The Learning Curve
Second-year Greater Chicago–Northwest Indiana corps member Francesca Sigmond shares her experience—and the learning curve—of beginning her teaching career in a pandemic.
May 20, 2022
We interviewed second-year corps member Francesca Sigmond about what kept her coming back every single day and how she became motivated to continue working toward ending educational inequity beyond her corps commitment.
Whitney Stoepel-Brewer: What and where do you teach?
Francesca Sigmond: I teach 10th grade geometry at Englewood Stem High School in Chicago.
Whitney Stoepel-Brewer: Where did you grow up?
Francesca Sigmond: I grew up in the Chicago area, north of the city, in Deerfield.
Whitney Stoepel-Brewer: Did you want to stay in the Chicago area?
Francesca Sigmond: Yeah, I felt really called to come back to the Chicago area and specifically to work in the city of Chicago, based on my undergraduate experience in Nashville. Family and a love for the Chicago community has brought me back.
Whitney Stoepel-Brewer: You studied in Nashville?
Francesca Sigmond: I studied special education at Vanderbilt in Nashville and part of my coursework involved a lot of field work in the community in a variety of settings. And that was when the inequities that exist in education were first called to my attention. I was connected with TFA corps members who were serving in Nashville at the time and it really called me to the work of education equity. I wanted to return to Chicago and make sure every student had a great teacher.
Whitney Stoepel-Brewer: What was your experience as a student growing up?
Francesca Sigmond: I loved school growing up. I knew I wanted to be a teacher from a very young age, as long as I can remember, honestly. And then when I was in high school, I got involved in special education and I knew I wanted to become a special education teacher based on some interactions I had with classmates and family members. Overall I really loved school, but I noticed that that wasn't true for everybody. I thought I could bring that frame to my work as a teacher and try to make the classroom a place that serves everyone to the best extent we can.
Whitney Stoepel-Brewer: How did those experiences make you reconsider your own upbringing?
Francesca Sigmond: I had the tools I needed to not just get through school, but excel in school. I had a really positive experience and the biggest part of that was the teachers I had along the way. They were phenomenal. And I had lots of extracurricular resources that ensured I had this love for learning. That all came really easy and naturally to me and I got to go into a field that I've just felt so passionate about. But I knew many of my classmates growing up didn't necessarily have the same experiences. When I was working in Metro Nashville public schools, I noticed the student literacy rate or their access to materials and I realized the importance of making sure students had access to materials that were reflective of their own identities. I'm passionate about working toward ending educational inequity within a large, complex system. All the things we hope for in a student, it's unachievable without a lot of different people working together to get it done. That’s why I continue to do the work I do.
Whitney Stoepel-Brewer: So you always wanted to be a teacher. Why did you choose TFA?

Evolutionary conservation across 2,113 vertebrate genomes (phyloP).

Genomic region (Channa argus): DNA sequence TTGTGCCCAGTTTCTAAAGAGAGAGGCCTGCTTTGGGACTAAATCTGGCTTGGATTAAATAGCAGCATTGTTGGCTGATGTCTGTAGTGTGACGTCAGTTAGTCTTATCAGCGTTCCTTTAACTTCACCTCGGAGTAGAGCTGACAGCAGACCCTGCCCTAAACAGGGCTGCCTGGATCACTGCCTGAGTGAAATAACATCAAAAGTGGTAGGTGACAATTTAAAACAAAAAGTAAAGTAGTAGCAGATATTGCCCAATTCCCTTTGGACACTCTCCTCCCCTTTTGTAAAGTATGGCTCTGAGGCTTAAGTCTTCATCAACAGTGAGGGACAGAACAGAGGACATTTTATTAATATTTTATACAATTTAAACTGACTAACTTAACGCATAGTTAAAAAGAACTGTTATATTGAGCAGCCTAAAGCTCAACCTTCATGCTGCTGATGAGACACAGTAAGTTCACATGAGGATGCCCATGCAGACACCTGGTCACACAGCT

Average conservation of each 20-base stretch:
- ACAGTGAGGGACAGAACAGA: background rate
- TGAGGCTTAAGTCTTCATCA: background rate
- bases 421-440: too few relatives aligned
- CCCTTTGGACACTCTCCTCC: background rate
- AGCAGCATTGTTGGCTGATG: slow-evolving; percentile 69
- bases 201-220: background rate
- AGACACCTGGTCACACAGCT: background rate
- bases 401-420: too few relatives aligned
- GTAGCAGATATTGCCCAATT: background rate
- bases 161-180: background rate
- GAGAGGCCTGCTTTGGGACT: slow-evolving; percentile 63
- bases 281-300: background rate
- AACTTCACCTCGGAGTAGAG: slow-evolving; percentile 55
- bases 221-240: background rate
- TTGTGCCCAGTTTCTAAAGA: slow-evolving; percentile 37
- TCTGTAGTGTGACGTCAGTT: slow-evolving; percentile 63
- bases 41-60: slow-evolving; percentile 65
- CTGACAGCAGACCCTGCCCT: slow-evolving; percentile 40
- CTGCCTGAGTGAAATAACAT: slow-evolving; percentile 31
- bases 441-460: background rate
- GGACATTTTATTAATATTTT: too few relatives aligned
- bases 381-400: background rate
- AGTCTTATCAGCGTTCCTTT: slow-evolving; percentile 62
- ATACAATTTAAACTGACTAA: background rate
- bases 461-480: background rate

Francesca Sigmond: That’s a great question. I chose the path of TFA because I had connected with a recruiter on my campus who convinced me that TFA is part of a coalition that will get this work done. I wanted to find that community going into my first years of teaching. And it wound up being the most invaluable thing, especially with the COVID-19 pandemic. I didn't know when I accepted my offer that COVID-19 would be a part of my first year of teaching but the community that TFA has provided along the way has been the most strengthening. There are days that teaching is not easy and I have a whole community to lean on.
“I didn't know when I accepted my offer that COVID-19 would be a part of my first year of teaching but the community that TFA has provided along the way has been the most strengthening.”
I am especially thankful for the other corps members at my school. We’re so tight. We connected on so many levels and we all have different expertise in what we work in. I found my roommates through TFA and being able to lean on them as teachers who work in other disciplines, or even in grad school, it was a major source of connection for me in a time where it was hard to feel connected to a lot of people, especially when we were online teaching and working from home.
Whitney Stoepel-Brewer: You joined in a very tough year. That must have been really difficult. Can you tell me about someone that you look up to, someone who inspires you to do this work?
Francesca Sigmond: One person that I look up to at my school is my instructional coach. She's been a real mentor to me and has shown me that she believes in my abilities. She welcomes failure and trial and error and that has been huge in my development as a teacher and as a leader this year. I also greatly look up to my co-teacher. The two of us are on the same wavelength. I love teaching with her. We communicate really well. The way that students look up to her gives me the best feeling and that I get to be a part of that. And since she's the math content expert and I work more in the special ed space, she has taught me so much about being a great math educator and why math can be exciting and relevant and fun. She really just goes out of her way to make sure everyone in the school community thrives. So I'm really grateful for her.
Whitney Stoepel-Brewer: How do you start your day?